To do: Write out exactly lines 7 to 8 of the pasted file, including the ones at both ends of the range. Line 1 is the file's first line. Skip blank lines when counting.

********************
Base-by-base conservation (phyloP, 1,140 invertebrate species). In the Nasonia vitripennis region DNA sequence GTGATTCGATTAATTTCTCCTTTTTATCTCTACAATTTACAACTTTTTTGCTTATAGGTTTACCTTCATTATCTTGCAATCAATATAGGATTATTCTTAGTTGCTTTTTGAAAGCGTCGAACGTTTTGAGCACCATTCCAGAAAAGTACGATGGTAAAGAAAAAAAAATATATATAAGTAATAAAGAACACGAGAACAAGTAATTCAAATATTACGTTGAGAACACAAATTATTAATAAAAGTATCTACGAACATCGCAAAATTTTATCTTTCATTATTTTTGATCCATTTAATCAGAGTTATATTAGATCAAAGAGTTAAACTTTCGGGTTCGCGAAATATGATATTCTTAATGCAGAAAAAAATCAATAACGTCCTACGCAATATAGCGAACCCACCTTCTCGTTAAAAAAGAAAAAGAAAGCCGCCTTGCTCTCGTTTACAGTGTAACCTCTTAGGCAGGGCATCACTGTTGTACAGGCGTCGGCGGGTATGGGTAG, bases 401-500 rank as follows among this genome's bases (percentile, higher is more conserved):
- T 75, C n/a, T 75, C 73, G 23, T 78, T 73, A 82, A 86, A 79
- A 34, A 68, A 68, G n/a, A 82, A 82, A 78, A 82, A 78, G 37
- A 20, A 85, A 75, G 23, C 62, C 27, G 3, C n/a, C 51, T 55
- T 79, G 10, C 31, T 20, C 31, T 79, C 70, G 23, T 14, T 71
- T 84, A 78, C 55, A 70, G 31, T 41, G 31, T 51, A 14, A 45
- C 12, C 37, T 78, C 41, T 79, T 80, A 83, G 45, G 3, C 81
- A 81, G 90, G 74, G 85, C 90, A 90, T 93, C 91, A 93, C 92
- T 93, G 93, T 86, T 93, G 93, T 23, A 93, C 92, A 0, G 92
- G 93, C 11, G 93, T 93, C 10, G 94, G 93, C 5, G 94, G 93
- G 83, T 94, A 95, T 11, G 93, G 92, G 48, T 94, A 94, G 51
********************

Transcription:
- C 12, C 37, T 78, C 41, T 79, T 80, A 83, G 45, G 3, C 81
- A 81, G 90, G 74, G 85, C 90, A 90, T 93, C 91, A 93, C 92